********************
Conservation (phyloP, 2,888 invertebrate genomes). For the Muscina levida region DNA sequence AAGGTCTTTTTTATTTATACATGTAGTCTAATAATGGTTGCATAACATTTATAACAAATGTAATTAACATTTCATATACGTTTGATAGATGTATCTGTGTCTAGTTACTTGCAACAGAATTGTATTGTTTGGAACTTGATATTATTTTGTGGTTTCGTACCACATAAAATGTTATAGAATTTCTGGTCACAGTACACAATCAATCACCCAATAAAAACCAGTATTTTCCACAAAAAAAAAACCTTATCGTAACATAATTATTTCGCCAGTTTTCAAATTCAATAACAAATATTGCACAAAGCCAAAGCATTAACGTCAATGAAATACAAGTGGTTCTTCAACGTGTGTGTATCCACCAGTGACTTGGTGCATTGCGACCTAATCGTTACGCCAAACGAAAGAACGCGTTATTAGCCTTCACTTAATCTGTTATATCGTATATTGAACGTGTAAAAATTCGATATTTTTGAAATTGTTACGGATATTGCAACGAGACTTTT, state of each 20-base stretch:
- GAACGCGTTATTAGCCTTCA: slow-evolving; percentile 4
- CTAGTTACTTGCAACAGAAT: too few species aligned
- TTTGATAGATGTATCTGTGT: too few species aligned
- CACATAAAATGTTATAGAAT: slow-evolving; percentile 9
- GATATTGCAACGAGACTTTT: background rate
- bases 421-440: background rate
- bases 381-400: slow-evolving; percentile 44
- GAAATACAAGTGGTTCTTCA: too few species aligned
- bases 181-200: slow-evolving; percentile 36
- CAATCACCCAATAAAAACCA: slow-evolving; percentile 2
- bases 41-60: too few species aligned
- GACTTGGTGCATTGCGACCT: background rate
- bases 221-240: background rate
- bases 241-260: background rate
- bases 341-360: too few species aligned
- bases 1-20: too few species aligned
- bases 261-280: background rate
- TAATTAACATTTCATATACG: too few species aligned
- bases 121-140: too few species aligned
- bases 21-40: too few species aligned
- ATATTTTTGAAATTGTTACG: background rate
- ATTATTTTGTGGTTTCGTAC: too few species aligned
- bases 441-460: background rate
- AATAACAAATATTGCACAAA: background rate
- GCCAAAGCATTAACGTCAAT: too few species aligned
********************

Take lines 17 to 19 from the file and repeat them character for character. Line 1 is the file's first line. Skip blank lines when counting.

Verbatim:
- bases 1-20: too few species aligned
- bases 261-280: background rate
- TAATTAACATTTCATATACG: too few species aligned